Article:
I shook hands with Gaylord Perry yesterday in the lobby of a downtown hotel, and no vaseline, lotion, mud, sandpaper or any other doctoring agent was evident. In his heyday, when the burning question of the day in the major leagues was “does he or doesn’t he” — throw a spitter, that is — Perry loved to put some sort of substance on his hand and watch the hilarity.
“It was part of my game to make them believe I was doing it,” he said. “A lot of times, I’d be pitching the next night, and someone would be in the batting cage. I’d shake their hands, and my hand would be full of vaseline. ‘Just getting ready for tomorrow night,’ I’d say. It was all done in fun. You could hear the hitters when they hit one out off me — ‘That one didn’t sink.’ It was great baseball.”
And Perry, for all his high jinx, was a great baseball pitcher. He’s a a Hall of Famer with not just 314 wins (the 300th of which occurred at the Kingdome on May 6, 1982, when Perry was pitching for the Mariners), but a stat of which he’s nearly as proud: 303 complete games.
“I fought with my manager to stay in the game,” he said. “When you have Mays, McCovey, Cepeda, Jim Ray Hart, Bobby Bonds coming up in the last three innings, you’re going to get some runs. I want to say in the game, man. I’d argue with the manager — I want to stay in. I feel great. I won a lot of games in the last three innings. It was very important.”
Now, of course, pitchers are lauded if they go seven innings before turning it over to relief specialists. That, and the advent of five-man rotations, is why Perry is convinced there won’t be any more 300 game winners. He was the first since Early Wynn in 1963.
Yes, it was a different era when Perry pitched, for eight different teams, from 1962-83. He still has a warm spot in his heart for the Mariners and the Puget Sound area, dating back to his time in Tacoma from 1960 to ’63 when it was a Giants’ farm team. Perry is in town to throw out the first pitch tonight at Safeco Field prior to the Mariners’ game with the Angels, part of the club’s ongoing 35th anniversary festivities.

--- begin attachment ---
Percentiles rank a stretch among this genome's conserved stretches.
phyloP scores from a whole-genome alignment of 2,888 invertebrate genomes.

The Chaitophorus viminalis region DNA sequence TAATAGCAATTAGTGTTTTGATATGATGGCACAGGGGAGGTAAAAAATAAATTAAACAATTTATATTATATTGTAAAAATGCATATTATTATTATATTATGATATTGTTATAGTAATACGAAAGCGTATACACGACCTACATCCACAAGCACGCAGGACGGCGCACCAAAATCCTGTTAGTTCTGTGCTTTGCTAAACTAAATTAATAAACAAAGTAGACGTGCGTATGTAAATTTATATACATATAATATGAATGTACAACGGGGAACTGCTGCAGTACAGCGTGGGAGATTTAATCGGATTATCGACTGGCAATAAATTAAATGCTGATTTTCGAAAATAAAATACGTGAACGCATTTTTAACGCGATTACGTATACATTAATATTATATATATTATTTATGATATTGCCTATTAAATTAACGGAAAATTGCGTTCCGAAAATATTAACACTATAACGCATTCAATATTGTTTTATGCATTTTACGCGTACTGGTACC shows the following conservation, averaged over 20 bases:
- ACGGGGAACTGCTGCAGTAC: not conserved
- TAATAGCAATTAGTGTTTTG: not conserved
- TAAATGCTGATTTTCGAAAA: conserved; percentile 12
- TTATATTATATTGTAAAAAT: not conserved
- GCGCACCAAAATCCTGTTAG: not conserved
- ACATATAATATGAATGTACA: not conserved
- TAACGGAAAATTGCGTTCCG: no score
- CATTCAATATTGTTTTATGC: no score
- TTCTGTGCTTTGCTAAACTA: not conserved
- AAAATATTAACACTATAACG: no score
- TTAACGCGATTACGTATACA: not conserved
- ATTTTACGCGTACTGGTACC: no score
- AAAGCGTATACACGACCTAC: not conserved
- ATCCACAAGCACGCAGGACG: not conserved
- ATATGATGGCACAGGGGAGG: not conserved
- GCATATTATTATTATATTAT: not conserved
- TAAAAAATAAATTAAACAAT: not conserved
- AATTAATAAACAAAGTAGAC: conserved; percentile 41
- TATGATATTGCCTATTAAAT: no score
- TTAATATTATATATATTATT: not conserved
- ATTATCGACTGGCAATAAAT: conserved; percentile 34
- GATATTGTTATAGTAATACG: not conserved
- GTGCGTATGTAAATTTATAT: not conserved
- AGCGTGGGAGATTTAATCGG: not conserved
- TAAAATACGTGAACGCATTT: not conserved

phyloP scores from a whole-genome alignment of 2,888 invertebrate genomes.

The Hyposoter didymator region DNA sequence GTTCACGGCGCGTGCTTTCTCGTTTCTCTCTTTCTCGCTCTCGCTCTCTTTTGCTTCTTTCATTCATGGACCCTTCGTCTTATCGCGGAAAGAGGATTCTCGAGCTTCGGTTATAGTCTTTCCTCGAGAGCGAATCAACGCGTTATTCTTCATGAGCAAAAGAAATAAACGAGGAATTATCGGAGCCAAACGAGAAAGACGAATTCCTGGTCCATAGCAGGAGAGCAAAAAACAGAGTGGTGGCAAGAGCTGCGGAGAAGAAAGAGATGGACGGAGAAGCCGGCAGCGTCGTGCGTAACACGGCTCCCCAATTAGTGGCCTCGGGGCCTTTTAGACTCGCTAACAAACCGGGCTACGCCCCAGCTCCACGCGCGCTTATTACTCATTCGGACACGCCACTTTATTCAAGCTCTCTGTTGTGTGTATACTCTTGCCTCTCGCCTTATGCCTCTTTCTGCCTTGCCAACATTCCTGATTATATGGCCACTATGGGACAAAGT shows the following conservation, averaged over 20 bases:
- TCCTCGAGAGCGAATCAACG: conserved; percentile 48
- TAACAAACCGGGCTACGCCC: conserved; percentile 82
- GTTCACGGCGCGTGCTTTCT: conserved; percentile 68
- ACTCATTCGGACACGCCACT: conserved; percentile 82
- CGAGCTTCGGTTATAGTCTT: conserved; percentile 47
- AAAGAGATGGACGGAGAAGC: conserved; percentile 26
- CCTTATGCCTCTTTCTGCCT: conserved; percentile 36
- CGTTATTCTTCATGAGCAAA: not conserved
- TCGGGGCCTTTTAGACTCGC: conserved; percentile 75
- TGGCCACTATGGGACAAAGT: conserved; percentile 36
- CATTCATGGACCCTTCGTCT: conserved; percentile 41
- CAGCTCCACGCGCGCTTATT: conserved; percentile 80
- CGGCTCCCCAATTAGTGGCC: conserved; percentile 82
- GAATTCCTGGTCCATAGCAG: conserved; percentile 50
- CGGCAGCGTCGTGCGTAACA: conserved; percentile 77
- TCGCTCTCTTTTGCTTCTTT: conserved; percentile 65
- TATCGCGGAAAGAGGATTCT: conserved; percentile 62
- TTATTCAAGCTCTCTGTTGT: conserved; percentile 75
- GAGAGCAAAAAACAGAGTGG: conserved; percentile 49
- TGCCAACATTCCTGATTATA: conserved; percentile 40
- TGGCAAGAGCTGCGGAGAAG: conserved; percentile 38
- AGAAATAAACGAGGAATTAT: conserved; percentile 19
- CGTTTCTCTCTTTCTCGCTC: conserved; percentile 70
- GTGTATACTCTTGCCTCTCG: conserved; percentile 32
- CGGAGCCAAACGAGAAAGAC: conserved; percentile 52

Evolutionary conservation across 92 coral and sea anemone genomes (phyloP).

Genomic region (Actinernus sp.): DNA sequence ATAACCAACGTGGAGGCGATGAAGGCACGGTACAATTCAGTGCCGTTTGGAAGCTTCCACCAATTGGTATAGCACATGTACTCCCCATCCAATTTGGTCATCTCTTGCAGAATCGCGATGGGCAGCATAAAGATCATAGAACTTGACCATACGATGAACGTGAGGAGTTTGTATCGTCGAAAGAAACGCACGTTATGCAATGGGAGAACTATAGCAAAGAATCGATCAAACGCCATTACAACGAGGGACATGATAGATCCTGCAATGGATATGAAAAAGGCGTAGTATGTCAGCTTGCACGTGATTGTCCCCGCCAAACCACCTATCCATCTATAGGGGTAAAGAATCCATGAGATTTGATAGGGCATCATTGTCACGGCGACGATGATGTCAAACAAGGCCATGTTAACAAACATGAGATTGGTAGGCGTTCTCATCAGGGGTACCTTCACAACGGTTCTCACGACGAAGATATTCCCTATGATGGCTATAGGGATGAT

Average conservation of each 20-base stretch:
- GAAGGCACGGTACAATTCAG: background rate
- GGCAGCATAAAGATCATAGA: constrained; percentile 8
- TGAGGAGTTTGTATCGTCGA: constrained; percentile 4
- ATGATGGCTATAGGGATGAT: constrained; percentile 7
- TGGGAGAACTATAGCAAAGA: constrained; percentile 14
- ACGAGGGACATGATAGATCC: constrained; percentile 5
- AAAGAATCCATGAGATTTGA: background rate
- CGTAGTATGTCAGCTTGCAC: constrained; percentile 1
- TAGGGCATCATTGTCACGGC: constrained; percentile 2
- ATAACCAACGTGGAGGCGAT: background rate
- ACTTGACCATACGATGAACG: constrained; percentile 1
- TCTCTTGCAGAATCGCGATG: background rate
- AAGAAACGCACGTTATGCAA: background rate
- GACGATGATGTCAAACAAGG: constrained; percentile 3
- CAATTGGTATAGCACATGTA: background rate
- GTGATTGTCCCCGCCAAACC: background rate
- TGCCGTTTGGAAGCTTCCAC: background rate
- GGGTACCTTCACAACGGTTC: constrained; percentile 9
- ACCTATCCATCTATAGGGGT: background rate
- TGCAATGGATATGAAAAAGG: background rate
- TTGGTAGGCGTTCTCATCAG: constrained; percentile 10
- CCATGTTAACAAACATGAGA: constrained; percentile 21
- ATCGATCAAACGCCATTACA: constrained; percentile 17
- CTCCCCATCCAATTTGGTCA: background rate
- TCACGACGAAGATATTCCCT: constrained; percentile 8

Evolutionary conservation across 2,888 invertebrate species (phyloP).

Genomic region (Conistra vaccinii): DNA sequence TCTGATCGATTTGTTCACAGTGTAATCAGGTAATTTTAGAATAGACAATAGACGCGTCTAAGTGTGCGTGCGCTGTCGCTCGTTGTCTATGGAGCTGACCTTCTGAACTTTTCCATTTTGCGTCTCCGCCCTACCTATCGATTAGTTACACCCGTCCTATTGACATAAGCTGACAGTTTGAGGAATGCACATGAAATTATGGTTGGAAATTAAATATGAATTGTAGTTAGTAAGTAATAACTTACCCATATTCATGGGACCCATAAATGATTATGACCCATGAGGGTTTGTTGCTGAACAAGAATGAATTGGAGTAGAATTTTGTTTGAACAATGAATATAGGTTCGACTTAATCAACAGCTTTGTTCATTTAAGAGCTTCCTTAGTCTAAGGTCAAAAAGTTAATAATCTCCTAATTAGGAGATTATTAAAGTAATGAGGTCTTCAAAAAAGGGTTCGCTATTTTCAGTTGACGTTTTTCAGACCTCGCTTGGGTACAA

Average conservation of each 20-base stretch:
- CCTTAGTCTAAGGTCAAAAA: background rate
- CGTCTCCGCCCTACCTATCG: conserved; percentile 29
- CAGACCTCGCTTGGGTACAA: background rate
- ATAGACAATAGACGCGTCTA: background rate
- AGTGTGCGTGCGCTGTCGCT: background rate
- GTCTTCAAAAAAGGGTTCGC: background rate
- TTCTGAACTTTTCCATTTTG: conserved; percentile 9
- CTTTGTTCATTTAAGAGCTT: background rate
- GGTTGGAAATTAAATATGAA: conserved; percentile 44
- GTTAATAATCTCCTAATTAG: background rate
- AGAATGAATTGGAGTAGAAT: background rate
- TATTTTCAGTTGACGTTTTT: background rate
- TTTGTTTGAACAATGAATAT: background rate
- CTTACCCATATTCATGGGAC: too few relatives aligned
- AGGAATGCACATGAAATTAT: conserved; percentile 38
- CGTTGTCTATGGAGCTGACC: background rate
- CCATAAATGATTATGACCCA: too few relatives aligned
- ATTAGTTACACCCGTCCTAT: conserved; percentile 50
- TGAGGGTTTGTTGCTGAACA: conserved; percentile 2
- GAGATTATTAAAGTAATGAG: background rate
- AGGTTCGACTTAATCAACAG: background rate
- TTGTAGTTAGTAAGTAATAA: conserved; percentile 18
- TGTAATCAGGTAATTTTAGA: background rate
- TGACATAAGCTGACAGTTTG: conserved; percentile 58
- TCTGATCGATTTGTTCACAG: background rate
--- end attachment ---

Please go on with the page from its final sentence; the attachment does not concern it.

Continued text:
“It’s a very special place,” he said. “Making the Hall of Fame, it would have been very hard without those extra few wins. I lacked three games from winning 300 in 1982. Dan O’Brien was the general manager here, and I played for him in Texas. I called him up and he said, ‘Come on down to Arizona for spring training.’ It was already two weeks into spring training. He said, ‘If you make the club, fine. I went down and made the club. I was the Opening Day pitcher. Had a good year for them.”
Perry, playing for a base salary of $50,000, went 10-12 for a Mariner team that was 76-86, so, yes, it was a good year. Two moments stand out Perry that season (he would return to the Mariners in 1983, but was released in June with a 3-10 record. He finished the ’83 season with Kansas City, then hung it up for good).
One, of course, was his 300th victory, a complete-game against the Yankees won by Seattle, 7-3. Perry remembers it vividly right down to the last out on a grounder to Julio Cruz by Willie Randolph.
“I had such a great infield. The two Cruzes (Julio and Todd) were up the middle, and (Dave) Henderson was in center. We were very strong up the middle. Bud Bulling caught me all spring, warmed me up. The other two catchers were hurt, and we worked together great. He was a great catcher for me. In fact, he got two hits and the winning RBI. Julio Cruz got the last ball hit to him, it was very special. It was kind of like the World Series for a lot of players who hadn’t been in many exciting games.”